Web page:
Cleanup Begins on Montana's Clark Fork River In western Montana, near Missoula, the EPA is cleaning tons of mining pollution out of the Clark Fork River. Environmentalists are thrilled, but some locals oppose the project.

Cleanup Begins on Montana's Clark Fork River

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MELISSA BLOCK, host:

In western Montana, near Missoula, work has begun on a huge project to clean tons of mining pollution out of the Clark Fork River. Environmentalists are thrilled, but some locals wonder why there is so much interest in restoring that particular portion of the river.

NPR's Martin Kaste reports

MARTIN KASTE: It's a delicate task, cleaning up a river. Despite all the backhoes and dump trucks here, EPA project manager Russ Forba makes the sound more like plastic surgery.

Mr. RUSS FORBA (Project Manager, U.S. Environmental Protection Agency): We have to reconstruct the floodplain. Put a whole new river in here, with a certain sinuosity, and that will basically look like a natural river, coming down here.

KASTE: They're planning to resculpt almost a mile of the Clark Fork. But first, they'll dig up a couple million cubic yards of mud tainted with arsenic, copper and other chemicals that came down this river during the 20th century from mining operations that are now mostly gone. It all accumulated behind a rickety old dam, and that's coming out, too.

This project has broad support in Missoula, the college town below the dam. But closer to the cleanup site, in tiny Milltown, there's a surprising number of naysayers. The folks bellied up to the bar here at Harold's Club are a chorus of negativity.

Unidentified Man#1: What's the dam hurting?

Unidentified Woman#1: Making a freaking recreation park.

Unidentified Man#2: Yeah, I think the California people ought to go home.

KASTE: California people? What do they have to do with this?

Mr. WILLIAM LOVELL: They want to turn the whole state of Montana into a park.

KASTE: William Lovell grew up here. He says the dam is being removed just to please outsiders who think of Montana as nothing more than a scenic natural playground. Lovell's especially suspicious of Missoula, full of enviros and kayakers and, well, Californians. He says, once the river is restored, the trophy homes will follow.

Mr. LOVELL: It's spreading everywhere, man, especially in Montana. They're going to come in and buy up our trailer homes and our lots, and they're going to make condominiums out of it, like that. Well, you can't blame them. Hell, I want to be a millionaire, too, you know.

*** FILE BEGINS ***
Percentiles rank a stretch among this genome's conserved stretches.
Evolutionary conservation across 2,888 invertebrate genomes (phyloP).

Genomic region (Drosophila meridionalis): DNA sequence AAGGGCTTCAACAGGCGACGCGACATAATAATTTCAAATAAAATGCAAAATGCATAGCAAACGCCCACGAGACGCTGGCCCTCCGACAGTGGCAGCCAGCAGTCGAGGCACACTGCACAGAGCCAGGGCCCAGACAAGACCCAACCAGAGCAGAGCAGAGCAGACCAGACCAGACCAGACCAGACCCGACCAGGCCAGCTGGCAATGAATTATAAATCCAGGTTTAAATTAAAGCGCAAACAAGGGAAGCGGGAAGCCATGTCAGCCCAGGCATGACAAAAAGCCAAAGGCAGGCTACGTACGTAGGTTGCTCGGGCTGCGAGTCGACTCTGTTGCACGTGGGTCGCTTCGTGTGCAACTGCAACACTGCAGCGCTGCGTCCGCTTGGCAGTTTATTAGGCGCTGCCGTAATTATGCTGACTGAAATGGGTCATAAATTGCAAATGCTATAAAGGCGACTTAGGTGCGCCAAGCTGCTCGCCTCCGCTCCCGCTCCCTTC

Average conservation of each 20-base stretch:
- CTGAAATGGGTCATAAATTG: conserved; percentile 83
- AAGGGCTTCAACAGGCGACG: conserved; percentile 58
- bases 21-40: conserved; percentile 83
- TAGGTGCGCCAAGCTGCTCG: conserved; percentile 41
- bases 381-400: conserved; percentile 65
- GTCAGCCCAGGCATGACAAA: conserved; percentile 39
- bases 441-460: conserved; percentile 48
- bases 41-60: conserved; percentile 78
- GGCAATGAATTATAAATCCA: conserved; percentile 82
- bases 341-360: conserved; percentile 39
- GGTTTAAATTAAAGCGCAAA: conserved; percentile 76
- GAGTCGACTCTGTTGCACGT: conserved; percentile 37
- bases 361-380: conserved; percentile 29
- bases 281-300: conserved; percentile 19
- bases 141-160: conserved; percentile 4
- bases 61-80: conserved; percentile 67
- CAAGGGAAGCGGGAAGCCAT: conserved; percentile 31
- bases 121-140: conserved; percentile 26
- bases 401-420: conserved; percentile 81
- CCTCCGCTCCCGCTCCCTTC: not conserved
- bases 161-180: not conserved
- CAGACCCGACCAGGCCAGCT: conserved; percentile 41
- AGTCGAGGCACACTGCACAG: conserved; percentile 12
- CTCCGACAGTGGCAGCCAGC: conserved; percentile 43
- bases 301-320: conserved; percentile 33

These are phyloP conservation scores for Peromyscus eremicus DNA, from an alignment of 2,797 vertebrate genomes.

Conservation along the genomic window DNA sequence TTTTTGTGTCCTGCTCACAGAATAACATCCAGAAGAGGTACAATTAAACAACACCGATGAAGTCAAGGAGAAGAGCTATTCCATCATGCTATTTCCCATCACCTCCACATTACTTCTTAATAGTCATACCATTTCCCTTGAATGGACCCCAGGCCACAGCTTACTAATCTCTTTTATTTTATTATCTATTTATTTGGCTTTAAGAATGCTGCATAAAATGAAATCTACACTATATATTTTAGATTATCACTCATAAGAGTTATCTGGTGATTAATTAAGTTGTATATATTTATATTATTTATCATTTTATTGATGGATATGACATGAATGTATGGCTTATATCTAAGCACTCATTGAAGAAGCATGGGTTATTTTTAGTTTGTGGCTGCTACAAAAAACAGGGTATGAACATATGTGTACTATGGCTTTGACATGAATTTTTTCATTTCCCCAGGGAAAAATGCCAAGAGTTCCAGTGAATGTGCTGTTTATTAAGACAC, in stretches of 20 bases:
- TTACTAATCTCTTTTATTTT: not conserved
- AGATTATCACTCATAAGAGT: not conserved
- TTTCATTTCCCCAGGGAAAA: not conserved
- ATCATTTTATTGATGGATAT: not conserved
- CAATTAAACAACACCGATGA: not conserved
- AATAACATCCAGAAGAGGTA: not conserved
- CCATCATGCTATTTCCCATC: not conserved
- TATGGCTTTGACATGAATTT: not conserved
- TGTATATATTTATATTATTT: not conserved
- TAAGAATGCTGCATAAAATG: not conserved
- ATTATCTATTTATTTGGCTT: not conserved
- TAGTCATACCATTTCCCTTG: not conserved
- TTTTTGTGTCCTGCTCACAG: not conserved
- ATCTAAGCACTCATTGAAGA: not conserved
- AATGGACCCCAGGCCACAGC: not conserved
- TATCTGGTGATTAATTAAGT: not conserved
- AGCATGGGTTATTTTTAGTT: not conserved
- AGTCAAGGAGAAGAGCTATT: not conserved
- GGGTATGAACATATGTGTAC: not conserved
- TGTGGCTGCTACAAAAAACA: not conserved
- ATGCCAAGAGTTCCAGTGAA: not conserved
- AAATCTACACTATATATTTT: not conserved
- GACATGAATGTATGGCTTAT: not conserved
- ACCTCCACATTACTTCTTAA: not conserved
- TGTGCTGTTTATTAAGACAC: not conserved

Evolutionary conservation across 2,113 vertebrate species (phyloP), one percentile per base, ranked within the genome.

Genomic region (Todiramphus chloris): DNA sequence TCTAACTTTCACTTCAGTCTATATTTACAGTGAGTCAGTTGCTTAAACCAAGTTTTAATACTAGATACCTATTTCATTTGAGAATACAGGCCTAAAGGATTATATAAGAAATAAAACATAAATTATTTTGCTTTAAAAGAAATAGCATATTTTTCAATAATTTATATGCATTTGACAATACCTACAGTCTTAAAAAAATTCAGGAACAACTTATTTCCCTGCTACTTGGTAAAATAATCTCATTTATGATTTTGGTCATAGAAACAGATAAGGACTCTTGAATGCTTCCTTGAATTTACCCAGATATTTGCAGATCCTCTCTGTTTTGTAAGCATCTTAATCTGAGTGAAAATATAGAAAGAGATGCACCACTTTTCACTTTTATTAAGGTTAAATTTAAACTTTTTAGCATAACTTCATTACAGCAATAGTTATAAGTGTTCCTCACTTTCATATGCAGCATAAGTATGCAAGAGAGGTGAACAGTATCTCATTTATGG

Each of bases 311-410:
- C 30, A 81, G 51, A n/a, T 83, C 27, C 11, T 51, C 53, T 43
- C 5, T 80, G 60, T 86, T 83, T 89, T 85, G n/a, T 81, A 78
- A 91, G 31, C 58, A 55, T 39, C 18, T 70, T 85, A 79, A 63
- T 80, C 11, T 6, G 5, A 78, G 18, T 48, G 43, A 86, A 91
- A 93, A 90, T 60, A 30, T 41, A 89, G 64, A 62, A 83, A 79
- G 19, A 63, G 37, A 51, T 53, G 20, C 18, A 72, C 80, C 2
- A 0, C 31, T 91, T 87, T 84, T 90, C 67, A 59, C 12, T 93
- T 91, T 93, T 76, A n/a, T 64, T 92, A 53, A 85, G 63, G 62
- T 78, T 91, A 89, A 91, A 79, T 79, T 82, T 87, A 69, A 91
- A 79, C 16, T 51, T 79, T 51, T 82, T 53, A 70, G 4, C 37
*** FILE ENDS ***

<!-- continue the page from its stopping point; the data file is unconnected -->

KASTE: Daniel Kemmis is former mayor of Missoula and now a senior fellow at the Center for the Rocky Mountain West. He says there is some fear in the community of what might be called environmental gentrification.

Mr. DANIEL KEMMIS (Senior Fellow, Center for the Rocky Mountain West): Let's say that what you encountered at the bar out there is a marginal phenomenon.

KASTE: He says the tension is natural, given the kind of economic shift that's going on in the state. Mining and timber are fading. And they're being replaced by a new kind of economy based on natural scenery. It's been dubbed the restoration economy. And, on balance, Montanans seem to like it.

Mr. KEMMIS: I don't mean to minimize it. It's clearly there, and it's important. And it shows up in politics in Montana, but it's not like it's an open sore.

KASTE: Still, you can't help but notice that the restoration economy has a certain unevenness to it. Kathy Hadley lives about 100 miles up the same river. She demonstrates the effects of mining pollution on the local flood plane.

Ms. KATHY HADLEY (Executive Director, National Center for Appropriate Technology): This is what they call slickens.

KASTE: Slickens?

Ms. HADLEY: Yeah, it's a cool word, isn't it? Slickens.

KASTE: She digs into the soil with her toe.

Ms. HADLEY: You'll see the green in it. That's the copper salts.

KASTE: It is green.

Ms. HADLEY: Can you see?

KASTE: Yeah, it's sort of the copper patina you see on…

Ms. HADLEY: Yeah. And when you look out across from where we are we see big patches of no vegetation and nothing can grow.

KASTE: For 20 years, Hadley has been fighting to get this part of the river cleaned up, too. It has been declared an EPA Superfund site. But while the government has forced the mining industry to pay for restoration down by Missoula, up here things are still bogged down in negotiations.

Hadley says that's partly because this cleanup will be more complex. But she also points out that this part of the state does not have the benefit of so many rich newcomers.

Ms. HADLEY: People in Deer Lodge County, in this county, they're poor. There's no tax base. And, you know, the Health Department has not even two full-time people. When you think about environmental justice, people usually think that's associated with race. But here, it's associated with income.

KASTE: As you keep going upstream, you eventually get to the mines themselves in Butte.

Unidentified Woman #2: Hello, and welcome to the Berkeley Pit viewing stands. By the 1950s, millions of pounds of ore had been extracted from the Butte hills.

KASTE: The Berkeley Pit, right on the edge of town, is 1,800 feet deep, and it's slowly filling up with toxic orange water. The industry has been ordered to treat the water, but there is no talk of resculpting the natural landscape here. Montana may be embracing a restoration economy, but some of the old economy's scars are apparently too big to fix.

Martin Kaste, NPR News.

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